House of Illustration: art haven  

Set in a beautifully renovated corner of King’s Cross, a stone’s throw from Central St Martin’s and the stunning King’s Place gallery, the House of Illustration ‘is the place to see, learn about, and enjoy illustration in all its forms, from adverts to animation, picture books to political cartoons and scientific drawings to fashion design’.

The gallery, years in the planning, opened in July with a delightful first exhibition called Inside Stories which gives an insight into the art of Quentin Blake. He describes his job thus: ‘It’s like directing a play except that you also get to design the scenery, and play all the parts.’

In bright light and great detail, the origins of some of Blake’s most popular creations are revealed, from his illustrations for Roald Dahl’s The Twits and Danny the Champion of the World to his own story without words Clown and The Boy in The Dress by David Walliams, together with illustrations to books by John Yeoman, Russell Hoban and Michael Rosen.

The exhibition brings together first roughs and storyboards, many never shown before, with finished art work to demonstrate how ideas evolved, often in close collaboration with the authors. It shows how Blake uses a range of different techniques and media including inks, watercolours and pastels applied with a variety of touch, in response to the particular mood of a book and the nature of its characters, to create his distinctive and unforgettable illustrations.

Some are made of just 15 strokes, conveying real emotion and veracity. Amazing. On a warm but blustery day in the summer holidays, the gallery was very busy; and what struck most was the pure engagement of every visitor. Young and old were really looking at the displays and works on the wall; discussing knowledgeably, critiquing and even sketching. The work is so well known it’s a real treat to see how many of the most celebrated characters were born and to see how Blake creates a book. He is also reassuringly honest – in a film showing the process he uses, he takes scraps of paper ‘from drawings I’ve mucked up in the past’.

It was truly refreshing to get a genuine insight – Blake has annotated some of the displays; his familiar voice, dripping in humour, comes out in one of the annotations ‘All the artist’s materials in this case are taken from my real studio.’ drawn from life – it’s all invented on the page.’ To create an impression of reality, Blake uses a broken line and watercolour, and describes how Clown is designed: ‘The whole story has to be planned out and you will see in the storyboard how it is distributed across fifteen double page spreads, leaving each at a point of suspense to encourage the reader to turn the page.’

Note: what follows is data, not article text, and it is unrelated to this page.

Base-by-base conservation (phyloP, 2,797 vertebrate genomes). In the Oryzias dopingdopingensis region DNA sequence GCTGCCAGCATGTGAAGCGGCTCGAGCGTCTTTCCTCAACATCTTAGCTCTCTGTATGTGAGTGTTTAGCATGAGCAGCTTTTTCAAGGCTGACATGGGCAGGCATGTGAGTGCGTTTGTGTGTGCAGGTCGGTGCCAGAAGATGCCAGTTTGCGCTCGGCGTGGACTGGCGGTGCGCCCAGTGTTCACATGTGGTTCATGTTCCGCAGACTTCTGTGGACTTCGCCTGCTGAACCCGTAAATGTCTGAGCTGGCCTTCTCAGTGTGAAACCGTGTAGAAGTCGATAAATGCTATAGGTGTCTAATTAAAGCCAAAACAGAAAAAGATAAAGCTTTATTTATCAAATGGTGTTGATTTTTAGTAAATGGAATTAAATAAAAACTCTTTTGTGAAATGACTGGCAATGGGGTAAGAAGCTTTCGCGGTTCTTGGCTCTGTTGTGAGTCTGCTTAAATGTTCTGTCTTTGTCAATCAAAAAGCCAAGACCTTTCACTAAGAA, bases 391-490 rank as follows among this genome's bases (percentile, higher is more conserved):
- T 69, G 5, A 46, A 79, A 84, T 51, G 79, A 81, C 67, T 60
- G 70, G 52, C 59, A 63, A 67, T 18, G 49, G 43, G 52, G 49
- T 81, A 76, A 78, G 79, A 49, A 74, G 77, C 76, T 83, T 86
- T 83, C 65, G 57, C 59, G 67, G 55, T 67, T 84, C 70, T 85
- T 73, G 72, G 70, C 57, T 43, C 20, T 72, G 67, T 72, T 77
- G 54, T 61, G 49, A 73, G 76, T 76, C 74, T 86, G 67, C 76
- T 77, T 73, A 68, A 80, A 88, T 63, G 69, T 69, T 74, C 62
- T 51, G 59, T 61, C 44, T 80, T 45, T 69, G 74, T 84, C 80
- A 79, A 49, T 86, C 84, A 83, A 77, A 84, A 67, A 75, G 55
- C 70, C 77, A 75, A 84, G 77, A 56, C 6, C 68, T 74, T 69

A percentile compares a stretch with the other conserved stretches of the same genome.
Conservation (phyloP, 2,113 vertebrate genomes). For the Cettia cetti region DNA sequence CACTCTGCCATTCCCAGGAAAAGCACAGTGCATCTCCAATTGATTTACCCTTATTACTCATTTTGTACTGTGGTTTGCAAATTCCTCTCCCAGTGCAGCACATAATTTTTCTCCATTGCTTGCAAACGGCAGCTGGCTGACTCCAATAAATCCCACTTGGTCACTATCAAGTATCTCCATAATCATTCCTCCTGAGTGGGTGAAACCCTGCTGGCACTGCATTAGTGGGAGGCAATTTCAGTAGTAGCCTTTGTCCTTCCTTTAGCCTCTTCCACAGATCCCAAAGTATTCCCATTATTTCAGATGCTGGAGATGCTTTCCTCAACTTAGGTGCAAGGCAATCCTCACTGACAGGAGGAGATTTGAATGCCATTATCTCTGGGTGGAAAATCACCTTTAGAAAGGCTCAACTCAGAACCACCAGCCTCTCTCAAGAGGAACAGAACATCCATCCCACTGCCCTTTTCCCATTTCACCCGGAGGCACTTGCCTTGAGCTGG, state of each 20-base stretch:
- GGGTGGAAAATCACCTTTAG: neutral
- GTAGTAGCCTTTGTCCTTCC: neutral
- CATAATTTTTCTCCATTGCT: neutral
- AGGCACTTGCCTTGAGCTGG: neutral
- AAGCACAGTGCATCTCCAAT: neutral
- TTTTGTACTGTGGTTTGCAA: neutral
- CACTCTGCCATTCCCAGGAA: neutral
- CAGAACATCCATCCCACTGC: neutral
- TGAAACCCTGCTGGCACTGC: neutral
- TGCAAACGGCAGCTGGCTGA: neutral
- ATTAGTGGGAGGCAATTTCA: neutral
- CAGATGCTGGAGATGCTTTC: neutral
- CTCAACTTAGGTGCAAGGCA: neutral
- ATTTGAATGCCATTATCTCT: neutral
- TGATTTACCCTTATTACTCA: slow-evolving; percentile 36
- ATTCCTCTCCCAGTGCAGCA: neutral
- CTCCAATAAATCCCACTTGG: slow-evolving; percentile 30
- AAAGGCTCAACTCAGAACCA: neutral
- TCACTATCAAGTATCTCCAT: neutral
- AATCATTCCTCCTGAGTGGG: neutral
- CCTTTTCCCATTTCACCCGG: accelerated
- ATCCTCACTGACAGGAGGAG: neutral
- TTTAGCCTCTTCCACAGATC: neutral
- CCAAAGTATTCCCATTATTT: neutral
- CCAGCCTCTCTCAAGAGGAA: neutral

IP99 Illutration display

This is a dream for teachers desperate to get into students’ heads the art of storytelling and the importance of planning. One of the central exhibits – and one that prompted lots of interest and emoting – was the story of Michael Rosen’s Sad Book; he sent the story of his grief over the death of his 18-year-old son (from meningitis) to his publisher in an email asking, ‘Is it a book?’ Alongside the words are Blake’s scribbled notes detailing where and what the illustration points were.

The exhibition includes two films showing Blake in his studio and how he works; first creating a series of roughs, then overlaying these with a piece of watercolour paper on a light box. He draws over them ‘not tracing but using [the rough] as a guide…’

Alongside the exhibits, children (and adults) were given a worksheet to complete as they looked at the exhibits, and in the education room were able to meet, chat to and work with the first artist-in-residence Rachel Lillie, who studied illustration and animation at Kingston University and Visual Communication at the Royal College of Art, graduating in 2012. She is interested in storytelling and the process of drawing to remember and said: ‘I am absolutely delighted to be House of Illustration’s first illustrator in residence. It’s an incredible opportunity to work on an exciting new body of work and to be part of House of Illustration.’

The position of artist in residence is supported by the Barbara and Philip Denny Trust. A full education programme starts this month available on Thursdays and Fridays for up to 30 students. A 2.5 hour visit comprises one hour in the gallery and 1.5 hours practical workshop, using a variety of materials including inks, collage, drawing and watercolour with a choice of focus: character design, pop-up illustration, sequential illustration and creating mood and atmosphere.

A programme for further and higher education students is still in the planning stage. Blake believes anyone can draw – and the House of Illustration is a wonderful place of small beginnings to try this out. I was the delighted recipient of his book Drawing for the Artistically Undiscovered, written in conjunction with John Cassidy – an absolute must for anyone. The introduction explains: ‘The school of art that this book lives within is informal, a friendly, no-need-to-get-up kind of place. The goal of this book is quite personal – to provide you with a new tool for expressing your you-ness.’

And it works – as even my nervous scribbles don’t look too bad!

House of Illustration: 2 Granary Square, King’s Cross, London N1C 4BH The gallery is closed on Mondays. For details of the education programme contact education manager Emily Jost on 020 3696 2020.